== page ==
> The first time
I worked with
Robert Calvert was during the seventies.
Robert had a project
called the 'Lord of the Hornets' and organised that Simon King, Lemmy
and I record the demos with him.
This we did; in
fact, as far as I know the project got no further due to Robert's
mental energies tending to zap from one inspiration to another very
quickly. Although, I know certain of the tracks, if not all were
released as they were, through whichever label he was involved with
at the time.*
[* 'Lord of the Hornets'was in fact released as a single and was
later on - in a new recording - included on Calvert's HYPE
album in 1982. The original version with HLL on guitar has been
re-released on Calvert's FREQ
into army mode
at the time, striding around in Kaki's with a cigarette holder
dangling from his mouth.
I thought it
a shame he didn't finish the project, as it was highly amusing
and inspired – such is life!
points of musical involvement include the situations you mention
already Knut, i.e. the Sci-Fi Convention
(which was totally electronically based, myself playing only my
synth (Roland Guitar) and Ramsgate, where
he joined the (at that time) regular line up of Hawkwind.
I also seem to recall talk of Robert rejoining us (Hawkwind) shortly
before he died, certainly Dave
[Brock]and he were going to get together to do some writing.
he would get up on stage at Hammersmith, during a 'Hawkwind' Tour;
one time unfortunately, a bout of fisticuffs erupted between himself
and a certain M.
Moorcock, which Marion (the wife), being only 5 foot nothing,
had to step in and break up. Obviously down to differences in
the genius talents.
God Bless them both.
an out and out eccentric - but he was a lovely bloke. I don't
think that I ever got a bad impression of him.
He was definitely eccentric and a little bit loopy.
He'd go through different
phases. He'd be a colonel in the British Army at one point
and whatever the next and so he definitely did, sort of like,
waver a bit in his ideas.
But he was a very talented man.
It's very sad
that he went as he did, that young in life. <
Lloyd Langton and Robert Calvert
were both long-time members of Hawkwind,
they were never part of the same line-up... - but, the did play
together when Calvert showed up for
the occasional guest-spot - which could (still) turn every Hawkwind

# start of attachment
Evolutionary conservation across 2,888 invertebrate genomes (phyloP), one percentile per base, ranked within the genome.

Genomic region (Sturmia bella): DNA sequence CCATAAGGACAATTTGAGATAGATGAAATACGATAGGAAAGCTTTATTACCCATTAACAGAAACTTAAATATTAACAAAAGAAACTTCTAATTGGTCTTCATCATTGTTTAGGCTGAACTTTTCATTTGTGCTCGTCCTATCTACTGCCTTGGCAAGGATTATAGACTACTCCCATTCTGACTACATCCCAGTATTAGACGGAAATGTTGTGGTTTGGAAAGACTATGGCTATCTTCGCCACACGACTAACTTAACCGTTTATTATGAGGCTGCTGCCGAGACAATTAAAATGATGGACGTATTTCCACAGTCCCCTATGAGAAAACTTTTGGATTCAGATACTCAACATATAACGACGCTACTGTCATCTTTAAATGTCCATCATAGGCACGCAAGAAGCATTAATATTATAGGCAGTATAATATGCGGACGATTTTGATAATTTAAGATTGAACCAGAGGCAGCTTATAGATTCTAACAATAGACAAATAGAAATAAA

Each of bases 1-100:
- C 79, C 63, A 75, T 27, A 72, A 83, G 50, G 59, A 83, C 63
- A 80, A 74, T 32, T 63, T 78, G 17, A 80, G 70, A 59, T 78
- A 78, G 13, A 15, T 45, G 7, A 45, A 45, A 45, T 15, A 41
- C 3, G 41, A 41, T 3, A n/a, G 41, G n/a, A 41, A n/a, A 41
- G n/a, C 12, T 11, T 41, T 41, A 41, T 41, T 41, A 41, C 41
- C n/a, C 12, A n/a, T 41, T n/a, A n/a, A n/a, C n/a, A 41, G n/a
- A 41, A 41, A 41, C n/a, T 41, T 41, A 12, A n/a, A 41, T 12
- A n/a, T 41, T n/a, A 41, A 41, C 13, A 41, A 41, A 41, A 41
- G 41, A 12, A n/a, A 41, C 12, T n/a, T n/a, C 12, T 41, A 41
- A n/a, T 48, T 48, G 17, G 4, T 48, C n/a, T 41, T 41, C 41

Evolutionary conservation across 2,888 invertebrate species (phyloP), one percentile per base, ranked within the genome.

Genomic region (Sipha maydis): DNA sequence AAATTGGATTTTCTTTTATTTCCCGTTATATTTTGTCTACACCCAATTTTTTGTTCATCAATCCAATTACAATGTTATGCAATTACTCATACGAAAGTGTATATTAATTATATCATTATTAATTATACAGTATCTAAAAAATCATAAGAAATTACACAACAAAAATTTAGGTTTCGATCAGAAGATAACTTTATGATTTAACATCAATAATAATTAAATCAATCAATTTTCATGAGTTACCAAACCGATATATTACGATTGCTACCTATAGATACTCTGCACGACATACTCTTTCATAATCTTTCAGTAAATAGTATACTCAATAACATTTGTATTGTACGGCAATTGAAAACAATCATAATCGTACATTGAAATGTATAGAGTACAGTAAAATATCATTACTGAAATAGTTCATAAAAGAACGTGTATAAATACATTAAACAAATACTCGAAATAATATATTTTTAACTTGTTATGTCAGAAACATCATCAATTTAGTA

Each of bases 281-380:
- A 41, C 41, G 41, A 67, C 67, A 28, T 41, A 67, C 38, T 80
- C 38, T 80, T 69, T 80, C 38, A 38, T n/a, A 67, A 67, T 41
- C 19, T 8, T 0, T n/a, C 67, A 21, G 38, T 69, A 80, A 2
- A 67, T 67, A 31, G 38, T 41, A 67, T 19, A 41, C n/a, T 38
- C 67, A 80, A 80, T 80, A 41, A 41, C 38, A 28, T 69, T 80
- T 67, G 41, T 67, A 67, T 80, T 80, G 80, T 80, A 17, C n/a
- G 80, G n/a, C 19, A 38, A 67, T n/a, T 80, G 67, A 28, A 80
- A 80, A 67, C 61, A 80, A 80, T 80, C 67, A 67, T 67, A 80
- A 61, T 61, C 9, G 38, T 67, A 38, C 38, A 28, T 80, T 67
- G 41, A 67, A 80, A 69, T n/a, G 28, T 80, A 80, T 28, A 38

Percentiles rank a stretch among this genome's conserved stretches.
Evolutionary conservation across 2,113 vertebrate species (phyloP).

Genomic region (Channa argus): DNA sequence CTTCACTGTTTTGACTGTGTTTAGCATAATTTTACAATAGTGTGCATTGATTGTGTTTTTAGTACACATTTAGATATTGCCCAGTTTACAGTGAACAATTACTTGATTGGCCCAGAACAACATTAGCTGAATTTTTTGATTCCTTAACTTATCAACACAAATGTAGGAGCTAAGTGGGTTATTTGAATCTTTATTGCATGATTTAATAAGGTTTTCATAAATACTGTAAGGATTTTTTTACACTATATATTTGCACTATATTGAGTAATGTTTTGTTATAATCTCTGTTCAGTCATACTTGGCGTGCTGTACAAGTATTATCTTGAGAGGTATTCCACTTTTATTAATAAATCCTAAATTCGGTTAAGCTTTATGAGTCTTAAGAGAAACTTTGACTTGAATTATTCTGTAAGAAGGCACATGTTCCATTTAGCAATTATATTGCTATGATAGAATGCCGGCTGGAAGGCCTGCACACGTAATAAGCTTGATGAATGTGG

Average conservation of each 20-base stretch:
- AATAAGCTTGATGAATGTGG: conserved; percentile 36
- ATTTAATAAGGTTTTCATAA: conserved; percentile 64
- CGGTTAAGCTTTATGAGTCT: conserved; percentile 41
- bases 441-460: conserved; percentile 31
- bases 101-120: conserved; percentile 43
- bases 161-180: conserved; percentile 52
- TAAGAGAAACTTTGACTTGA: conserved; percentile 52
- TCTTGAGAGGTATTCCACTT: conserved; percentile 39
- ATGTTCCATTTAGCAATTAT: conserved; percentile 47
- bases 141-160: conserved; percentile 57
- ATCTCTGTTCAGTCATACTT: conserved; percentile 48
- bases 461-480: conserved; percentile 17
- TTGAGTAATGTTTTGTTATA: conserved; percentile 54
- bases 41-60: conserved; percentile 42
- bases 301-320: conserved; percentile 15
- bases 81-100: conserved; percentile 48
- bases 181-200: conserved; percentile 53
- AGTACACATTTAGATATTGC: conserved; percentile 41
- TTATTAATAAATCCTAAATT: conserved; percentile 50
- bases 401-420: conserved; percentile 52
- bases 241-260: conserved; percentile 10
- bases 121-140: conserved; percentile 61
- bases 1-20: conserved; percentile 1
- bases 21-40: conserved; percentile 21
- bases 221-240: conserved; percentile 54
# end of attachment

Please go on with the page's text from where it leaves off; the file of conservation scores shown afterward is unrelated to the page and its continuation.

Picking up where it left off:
gig into a 'mindblowing experience' - as witnessed by Trevor Hughes...
played an amazing one-off-gig at Ramsgate's Marina Park as special
guest + top band at the end of a 3-day 'Battle Of The Bands' competition,
with Nik Turner
being the judge!
It was all relatively un-promoted, and Robert
Calvert joined the band for this one gig on the Southcoast,
one of the best gigs I've witnessed in the past few.years. Taking
tbe stage at about 10pm and playing 'til well after midnight.
They opened with 'Coded Languages' & 'Angels of Death'.
Calvert was playing a small synth unit, dressed in black
trenchcoat, red scarf and black beret, with Dave to the far right,
thrashing out chords.
Harvey Bainbridge and Huw
Lloyd Langton were far-left keeping things together with
drummer Clive, and Dead
Fred was adjacent to Bob, playing a larger keyboard.
He also played violin.
Nik runs on, blasting sax through the monitors unaware that it's
not. coming out the P.A. Everyone carries on playing and as the
number:draws to a finish, Nik grabs a vocals mike and shoves the
sax over it, straining a climax on a lengthy unheard solo.
you heard was sax, and the raptuous applause from the thousand
or so fans present. The full light: show was very impressive,
projected onto the band and cliffs above, and the whole gig seemed
surreal and reminiscent of a Stonehenge gig.
Fables' & 'Watching The Grass Grow' followed, then the hypnotic
'Ghost Dance' The 'Countdown' cued Bob to take the lead vocals
stagecentre for a fantastic Born
To Go, and the 7-piece went mad. Bob chanted 'We were born
to go' sixteen times, and the mantra must have hit him as much
as it hit us.
Metamorphosing into 'Paranoia', Huw's lead slows down and Bob
reads the Ten
Seconds Of Forever, ever-slower, until the beat
is so slow that even Bob seems to strain. lt was very .effective
and seemed to become the ten minutes of eternity - very weird.
Nik, then took
the lead and welcomed us to 'Utopia'. He had a stunning fluorescant
day-glo luminous sort of skin-tight psychedelic suit on which
combined with the strobes/lights/liquid to give incredible visual
Nik took us to 'Motorway City', where Bob takes over and then
explodes into space with Ejection'.
Excellent vocals take the song to Mars, where the tempo slows
a bit and Uncle
Sam takes over. Calvert lets rip, gold megaphone in one hand
and HW Iyric book in the other, whispering, speaking and singing
the vocals like he always has, backed with conviction. Visually
I was transfixed. lt was too much.
Nik takes the
lead vocals for a medley of 'Brainstorm', Sonic
Attack, 'The Island and the climax of 'Brainstorm'. Throughout,
Bob echoed vocals and the band played flat out until gone midnight,
when they left the stage. Everyone screamed for an encore.
A few minutes later, the band emerged to play an incredible encore
Right Stuff (from Calvert's solo album Captain
of the Age & Silver
Machine. Until the encore, I'd felt that Bob had been holding
back. slightly, not too over-the-top, but now, he just let rip,
screaming, 'I don't feel fear or panic, nothing brings me down...'